“The intensity of natural light allows colors to be fully experienced in the desert,” says Lewis. “I often think globally of hot climates while I’m creating art and I find that there is an unusual visual connection in pattern, form, and colors from hot locations. I don’t create art especially for the desert, but my creative process and interests are definitely influenced by where I live.”
“I’ve been drawn to nature all my life, and it naturally became an inspiration for my paintings,” adds Kladder. “Prior to moving to the desert, I painted a series of semi-surreal botanicals in acrylic on stretched canvas using the foliage and plants I observed in the parks and landscape in the city as my inspiration. After setting up our Palm Springs art studio, what developed from smaller, semi-surreal botanicals to larger, semi-surreal landscapes, began with the incorporation of texture —inspired by the textures, canyons, and fissures of the Palm Springs mountains and my exploration of increasingly bold and intense colors. [This] led to my current work of an almost Dada school of imagining horizon lines and landscapes and the exploration of perspective, blurring vista, and bird’s eye views.”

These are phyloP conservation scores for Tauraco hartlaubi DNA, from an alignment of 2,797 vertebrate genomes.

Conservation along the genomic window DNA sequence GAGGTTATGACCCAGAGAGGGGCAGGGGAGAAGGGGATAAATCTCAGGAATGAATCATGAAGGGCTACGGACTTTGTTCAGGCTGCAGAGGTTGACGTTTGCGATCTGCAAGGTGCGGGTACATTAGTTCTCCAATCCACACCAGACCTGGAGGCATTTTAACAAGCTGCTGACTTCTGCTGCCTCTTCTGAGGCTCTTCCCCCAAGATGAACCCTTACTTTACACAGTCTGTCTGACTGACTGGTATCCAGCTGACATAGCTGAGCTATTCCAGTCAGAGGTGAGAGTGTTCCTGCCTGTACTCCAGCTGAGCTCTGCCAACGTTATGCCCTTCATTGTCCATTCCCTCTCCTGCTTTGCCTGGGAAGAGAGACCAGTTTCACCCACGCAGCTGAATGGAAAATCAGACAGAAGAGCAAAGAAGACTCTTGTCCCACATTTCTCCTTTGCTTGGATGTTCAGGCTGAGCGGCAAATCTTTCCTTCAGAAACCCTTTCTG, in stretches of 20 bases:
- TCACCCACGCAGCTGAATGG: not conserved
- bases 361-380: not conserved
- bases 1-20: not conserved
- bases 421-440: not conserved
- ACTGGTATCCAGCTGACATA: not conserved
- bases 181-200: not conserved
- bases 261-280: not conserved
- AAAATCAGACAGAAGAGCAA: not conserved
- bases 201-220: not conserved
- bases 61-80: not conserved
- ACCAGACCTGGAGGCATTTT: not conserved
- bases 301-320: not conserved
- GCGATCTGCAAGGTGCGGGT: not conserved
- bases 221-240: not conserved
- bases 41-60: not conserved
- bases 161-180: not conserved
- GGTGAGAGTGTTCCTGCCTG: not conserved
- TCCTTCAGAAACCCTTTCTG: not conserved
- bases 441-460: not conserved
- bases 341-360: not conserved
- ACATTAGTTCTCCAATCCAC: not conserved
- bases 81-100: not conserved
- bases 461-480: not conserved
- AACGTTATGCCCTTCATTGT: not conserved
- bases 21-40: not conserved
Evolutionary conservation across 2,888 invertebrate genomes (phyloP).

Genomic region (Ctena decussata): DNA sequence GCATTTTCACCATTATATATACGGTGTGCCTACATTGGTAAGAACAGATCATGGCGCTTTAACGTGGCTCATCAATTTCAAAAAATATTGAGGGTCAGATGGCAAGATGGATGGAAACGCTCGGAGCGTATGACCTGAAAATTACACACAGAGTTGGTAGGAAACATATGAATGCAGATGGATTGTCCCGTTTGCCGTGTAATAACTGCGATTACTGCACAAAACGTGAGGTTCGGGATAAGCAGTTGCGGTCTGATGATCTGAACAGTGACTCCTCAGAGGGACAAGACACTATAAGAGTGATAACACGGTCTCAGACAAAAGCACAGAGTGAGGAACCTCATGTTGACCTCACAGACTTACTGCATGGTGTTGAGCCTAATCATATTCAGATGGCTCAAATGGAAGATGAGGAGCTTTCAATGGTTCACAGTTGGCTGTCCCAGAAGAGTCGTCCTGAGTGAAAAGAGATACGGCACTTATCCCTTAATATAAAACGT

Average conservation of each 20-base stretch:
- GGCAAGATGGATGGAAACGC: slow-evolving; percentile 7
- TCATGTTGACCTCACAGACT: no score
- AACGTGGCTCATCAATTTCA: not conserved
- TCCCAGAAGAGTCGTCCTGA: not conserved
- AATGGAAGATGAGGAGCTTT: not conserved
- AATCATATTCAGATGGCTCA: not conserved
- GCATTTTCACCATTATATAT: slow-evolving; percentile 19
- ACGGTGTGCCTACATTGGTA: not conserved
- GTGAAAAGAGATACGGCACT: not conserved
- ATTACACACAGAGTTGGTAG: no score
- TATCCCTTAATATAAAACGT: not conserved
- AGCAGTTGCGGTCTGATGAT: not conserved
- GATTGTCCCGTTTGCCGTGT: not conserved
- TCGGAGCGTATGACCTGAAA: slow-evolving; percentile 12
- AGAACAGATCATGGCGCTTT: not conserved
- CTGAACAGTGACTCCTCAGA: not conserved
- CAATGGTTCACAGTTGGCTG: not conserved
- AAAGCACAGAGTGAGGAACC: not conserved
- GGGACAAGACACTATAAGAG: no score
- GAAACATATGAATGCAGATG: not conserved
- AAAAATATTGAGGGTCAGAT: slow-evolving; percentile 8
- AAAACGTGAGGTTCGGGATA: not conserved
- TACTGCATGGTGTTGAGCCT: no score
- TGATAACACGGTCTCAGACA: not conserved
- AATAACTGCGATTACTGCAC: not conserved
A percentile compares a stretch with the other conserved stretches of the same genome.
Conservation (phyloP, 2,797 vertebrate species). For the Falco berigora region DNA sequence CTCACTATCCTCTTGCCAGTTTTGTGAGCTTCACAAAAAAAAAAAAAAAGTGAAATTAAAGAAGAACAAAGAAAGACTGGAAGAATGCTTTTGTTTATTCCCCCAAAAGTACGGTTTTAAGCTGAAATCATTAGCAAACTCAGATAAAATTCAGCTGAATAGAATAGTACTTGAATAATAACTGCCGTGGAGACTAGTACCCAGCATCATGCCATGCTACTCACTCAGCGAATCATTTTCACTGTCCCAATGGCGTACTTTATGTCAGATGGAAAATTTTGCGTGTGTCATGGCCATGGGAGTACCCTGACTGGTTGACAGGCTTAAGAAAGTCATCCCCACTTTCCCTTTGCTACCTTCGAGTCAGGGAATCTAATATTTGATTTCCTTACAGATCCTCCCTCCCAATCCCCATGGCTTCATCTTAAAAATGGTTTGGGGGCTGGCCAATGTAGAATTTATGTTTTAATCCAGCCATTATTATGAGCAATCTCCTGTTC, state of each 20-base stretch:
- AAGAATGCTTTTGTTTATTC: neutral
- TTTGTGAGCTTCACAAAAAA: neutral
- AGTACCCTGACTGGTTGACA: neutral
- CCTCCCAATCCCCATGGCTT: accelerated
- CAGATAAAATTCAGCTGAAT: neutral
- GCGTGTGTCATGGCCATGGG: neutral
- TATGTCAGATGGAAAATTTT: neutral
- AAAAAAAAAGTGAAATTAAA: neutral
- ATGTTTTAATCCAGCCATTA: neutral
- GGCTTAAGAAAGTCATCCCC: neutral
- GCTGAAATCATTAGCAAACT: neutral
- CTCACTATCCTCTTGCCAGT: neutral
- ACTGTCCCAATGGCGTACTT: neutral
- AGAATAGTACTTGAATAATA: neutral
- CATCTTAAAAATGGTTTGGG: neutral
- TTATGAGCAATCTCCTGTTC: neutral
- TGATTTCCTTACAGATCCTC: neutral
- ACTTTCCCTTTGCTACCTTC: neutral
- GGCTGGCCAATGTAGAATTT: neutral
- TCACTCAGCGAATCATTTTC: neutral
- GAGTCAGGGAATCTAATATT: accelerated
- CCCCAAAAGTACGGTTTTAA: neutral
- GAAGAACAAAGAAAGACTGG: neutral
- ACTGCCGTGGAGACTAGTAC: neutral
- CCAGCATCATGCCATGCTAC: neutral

When they lived in San Francisco, artists Samuel Fleming Lewis and Stephen Kladder shared a studio in a dark garage. Their light-filled, loft-like studio in Palm Springs is now the couple’s creative hub and the dramatic shift in their work environment has also transformed the artwork they create.
Stephen Kladder, Birth (2018), acrylic on canvas, 48 x 48 inches: “Semi-surreal, apocalyptic landscape still holding out hope for a new horizon. A comment on the chaotic, mind-boggling, current political landscape.”
Samuel Fleming Lewis, Silver Screen 3 (2018), mixed media on canvas, 48 x 48 inches: “I often use pages from Warhol’s Interview as the foundation of my mixed media works. Here, the magazine’s bold graphics and photographs are painted with silver and neon colors to create my new Pop Art-inspired contemporary collage series.”